"The government is working alone, and there is also no complete approach. Not all ministries are working in a synchronised way. We cannot deal with the pandemic unless everyone works together."
He advocated for engaging the non-governmental organisations in pandemic management.
Ahmed Mushtaque Raza Chowdhury said that 70 lakh people have been vaccinated so far while most of them are middle-class people.
"If this inequality cannot be eliminated, the herd immunity that we are going to create through the vaccine will not happen. All types of people need to be vaccinated quickly," he added.
Raza Chowdhury said that oxygen should be given priority in the budget. The budget for the health sector needs to be increased.
"It goes without saying that there is no research in our country. We must conduct research. We need to invest in primary health care," he further said.
On the possible changes in the situation in the next three to six months, Dr Shafiun Shimul said there is some impact on the infection as public transport is closed.
"The situation will remain the same till May. Then if public transport continues then the infection may increase again. This increase may last until the end of June. The problem in our country is that binary decisions are always made. If there is no lockdown, everything is opened," he added.
Vaccines were once produced at the Institute of Public Health in Bangladesh. Smallpox has been eradicated by vaccines produced there. Experts believe that modernisation of the government vaccine manufacturer is now necessary to produce coronavirus vaccines.
Professor Nazrul Islam said, "We don't have any system to test whether the vaccine we are bringing in is suitable or not. There is no reference laboratory. The budget should allocate for the development of government institutes producing vaccines."
Although the allocation in the health sector is less, many times the budget money is not spent.
In this regard, Shafiun Shimul said, due to a lack of capacity of managers in the health sector, the money allocated in the national budget is not spent.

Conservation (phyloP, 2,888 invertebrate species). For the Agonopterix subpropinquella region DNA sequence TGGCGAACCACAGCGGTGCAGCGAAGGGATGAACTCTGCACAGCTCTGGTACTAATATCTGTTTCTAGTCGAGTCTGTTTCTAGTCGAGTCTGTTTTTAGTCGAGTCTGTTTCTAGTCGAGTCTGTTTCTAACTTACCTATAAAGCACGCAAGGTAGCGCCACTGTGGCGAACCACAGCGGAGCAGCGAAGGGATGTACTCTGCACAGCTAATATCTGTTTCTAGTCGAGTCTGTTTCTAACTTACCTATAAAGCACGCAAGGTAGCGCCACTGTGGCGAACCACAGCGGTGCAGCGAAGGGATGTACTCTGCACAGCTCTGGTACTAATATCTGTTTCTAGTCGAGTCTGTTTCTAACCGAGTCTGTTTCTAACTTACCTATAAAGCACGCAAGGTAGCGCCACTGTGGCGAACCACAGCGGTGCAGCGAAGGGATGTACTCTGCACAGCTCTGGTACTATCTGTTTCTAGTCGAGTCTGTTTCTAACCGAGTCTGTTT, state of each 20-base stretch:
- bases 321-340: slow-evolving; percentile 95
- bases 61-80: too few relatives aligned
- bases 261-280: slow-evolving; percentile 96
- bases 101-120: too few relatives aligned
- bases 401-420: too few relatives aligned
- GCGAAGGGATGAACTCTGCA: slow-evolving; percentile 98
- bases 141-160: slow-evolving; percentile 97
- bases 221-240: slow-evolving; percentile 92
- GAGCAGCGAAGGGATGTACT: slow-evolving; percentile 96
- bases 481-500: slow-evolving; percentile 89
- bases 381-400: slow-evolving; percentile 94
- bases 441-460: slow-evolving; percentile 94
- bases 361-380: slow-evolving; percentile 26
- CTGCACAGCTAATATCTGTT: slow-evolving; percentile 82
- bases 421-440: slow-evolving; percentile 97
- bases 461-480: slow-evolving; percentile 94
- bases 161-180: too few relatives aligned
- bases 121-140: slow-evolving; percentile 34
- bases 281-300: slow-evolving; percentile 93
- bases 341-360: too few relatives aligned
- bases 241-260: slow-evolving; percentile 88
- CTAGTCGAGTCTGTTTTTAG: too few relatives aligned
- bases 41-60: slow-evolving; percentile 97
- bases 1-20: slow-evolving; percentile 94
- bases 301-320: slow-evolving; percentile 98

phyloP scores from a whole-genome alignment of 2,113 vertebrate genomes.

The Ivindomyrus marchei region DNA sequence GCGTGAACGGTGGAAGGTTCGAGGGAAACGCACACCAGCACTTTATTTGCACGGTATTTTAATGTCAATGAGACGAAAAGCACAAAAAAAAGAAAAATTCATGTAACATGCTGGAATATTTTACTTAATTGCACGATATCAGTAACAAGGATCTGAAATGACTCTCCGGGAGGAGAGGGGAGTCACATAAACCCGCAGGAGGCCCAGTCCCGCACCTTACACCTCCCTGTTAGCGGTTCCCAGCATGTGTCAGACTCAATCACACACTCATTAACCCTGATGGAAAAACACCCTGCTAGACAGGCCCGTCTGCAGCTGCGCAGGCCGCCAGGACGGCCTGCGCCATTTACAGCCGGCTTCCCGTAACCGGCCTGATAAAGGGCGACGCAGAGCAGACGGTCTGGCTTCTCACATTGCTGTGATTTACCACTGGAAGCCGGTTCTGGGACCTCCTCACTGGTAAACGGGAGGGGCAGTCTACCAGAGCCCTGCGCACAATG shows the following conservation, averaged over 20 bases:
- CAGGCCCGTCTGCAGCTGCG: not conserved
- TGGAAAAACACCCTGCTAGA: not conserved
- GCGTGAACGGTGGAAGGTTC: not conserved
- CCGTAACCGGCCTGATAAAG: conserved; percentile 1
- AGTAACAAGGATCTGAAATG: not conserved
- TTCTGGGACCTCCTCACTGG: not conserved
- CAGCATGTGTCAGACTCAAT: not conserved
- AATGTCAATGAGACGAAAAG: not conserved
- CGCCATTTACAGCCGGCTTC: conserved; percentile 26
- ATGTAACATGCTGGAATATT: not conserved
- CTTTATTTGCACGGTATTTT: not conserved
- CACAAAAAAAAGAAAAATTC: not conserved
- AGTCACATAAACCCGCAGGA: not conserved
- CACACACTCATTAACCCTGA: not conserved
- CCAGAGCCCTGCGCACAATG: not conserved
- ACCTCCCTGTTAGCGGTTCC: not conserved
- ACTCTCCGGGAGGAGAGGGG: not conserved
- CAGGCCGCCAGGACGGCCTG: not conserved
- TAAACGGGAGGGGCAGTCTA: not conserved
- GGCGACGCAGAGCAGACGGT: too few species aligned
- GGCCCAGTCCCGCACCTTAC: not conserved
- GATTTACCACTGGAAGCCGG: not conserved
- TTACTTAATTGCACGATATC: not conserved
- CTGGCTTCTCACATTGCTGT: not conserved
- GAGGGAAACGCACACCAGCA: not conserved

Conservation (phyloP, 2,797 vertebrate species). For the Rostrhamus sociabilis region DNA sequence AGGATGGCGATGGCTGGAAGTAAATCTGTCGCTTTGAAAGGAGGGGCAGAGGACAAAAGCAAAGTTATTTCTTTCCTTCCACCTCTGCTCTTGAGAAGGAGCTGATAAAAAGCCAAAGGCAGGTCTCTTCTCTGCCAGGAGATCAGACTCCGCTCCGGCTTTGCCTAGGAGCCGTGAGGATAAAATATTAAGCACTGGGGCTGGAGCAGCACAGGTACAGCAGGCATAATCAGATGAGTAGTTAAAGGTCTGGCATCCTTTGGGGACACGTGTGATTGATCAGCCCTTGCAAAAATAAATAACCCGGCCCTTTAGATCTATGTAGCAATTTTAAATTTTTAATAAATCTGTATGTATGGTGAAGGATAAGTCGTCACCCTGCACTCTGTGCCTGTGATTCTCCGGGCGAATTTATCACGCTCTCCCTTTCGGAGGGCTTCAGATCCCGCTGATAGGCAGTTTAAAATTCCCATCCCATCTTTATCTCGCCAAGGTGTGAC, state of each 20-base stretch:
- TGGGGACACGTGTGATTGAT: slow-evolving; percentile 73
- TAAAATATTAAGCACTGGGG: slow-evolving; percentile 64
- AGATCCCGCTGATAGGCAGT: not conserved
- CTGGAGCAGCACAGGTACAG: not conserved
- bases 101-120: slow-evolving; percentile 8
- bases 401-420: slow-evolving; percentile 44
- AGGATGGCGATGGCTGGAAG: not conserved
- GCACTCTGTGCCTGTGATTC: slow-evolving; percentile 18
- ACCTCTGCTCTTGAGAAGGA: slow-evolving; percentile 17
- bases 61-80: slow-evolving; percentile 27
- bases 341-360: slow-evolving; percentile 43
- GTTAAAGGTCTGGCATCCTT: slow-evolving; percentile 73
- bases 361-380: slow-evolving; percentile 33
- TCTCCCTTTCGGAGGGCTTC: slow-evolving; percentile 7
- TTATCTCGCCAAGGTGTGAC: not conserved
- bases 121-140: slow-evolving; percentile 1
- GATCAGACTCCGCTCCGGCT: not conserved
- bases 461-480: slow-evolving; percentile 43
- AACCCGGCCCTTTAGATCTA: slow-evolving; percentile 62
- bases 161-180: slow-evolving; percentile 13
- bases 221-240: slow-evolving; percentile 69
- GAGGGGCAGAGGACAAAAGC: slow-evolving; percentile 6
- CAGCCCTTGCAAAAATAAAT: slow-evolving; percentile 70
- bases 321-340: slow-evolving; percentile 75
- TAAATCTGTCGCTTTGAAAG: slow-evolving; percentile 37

"There is a shortage of health managers in budget management. There is a gap between the finance ministry and the health ministry. The Ministry of Finance does not understand the problem of the Ministry of Health. So money is not allocated against many of their proposals. He thinks that keeping someone from the finance ministry in the health ministry will solve this problem."
Commoners are in financial trouble to cover the cost of Covid-19 treatment. Shafiun Shimul thinks that to solve this problem, the private sector should control the cost by dividing it into several tiers.
He said now there are coronavirus patients in almost every house. People who are infected need to be treated. Many have to sell assets to spend seven to ten lakh taka.
"Irrational use of drugs should be stopped. In addition, those who are providing emergency services should be brought under the protection scheme. In addition, private hospitals need to negotiate with the government to reduce costs," he added.
The irrational use of remdesivir in Covid-19 treatment is on the rise. That is why the cost of medical treatment is increasing.
Dr Mohammad Shahidullah said the Technical Advisory Committee will discuss the rational use of remdesivir.
Experts think that the coronavirus pandemic should be kept in mind in this year's budget. There must also be a budget for hygiene. In addition, the budget should have an allocation to increase the number of ICU experts in hospitals.
The budget must have an allocation to increase the testing capacity. There should be a plan for vaccination and from which countries vaccines will be imported and when they can be produced in the country. The government must mention what kind of support it will provide to vaccine producers. Experts believe that if there is a lockdown, the management of food for the poor and quarantine expenses should be kept in the budget.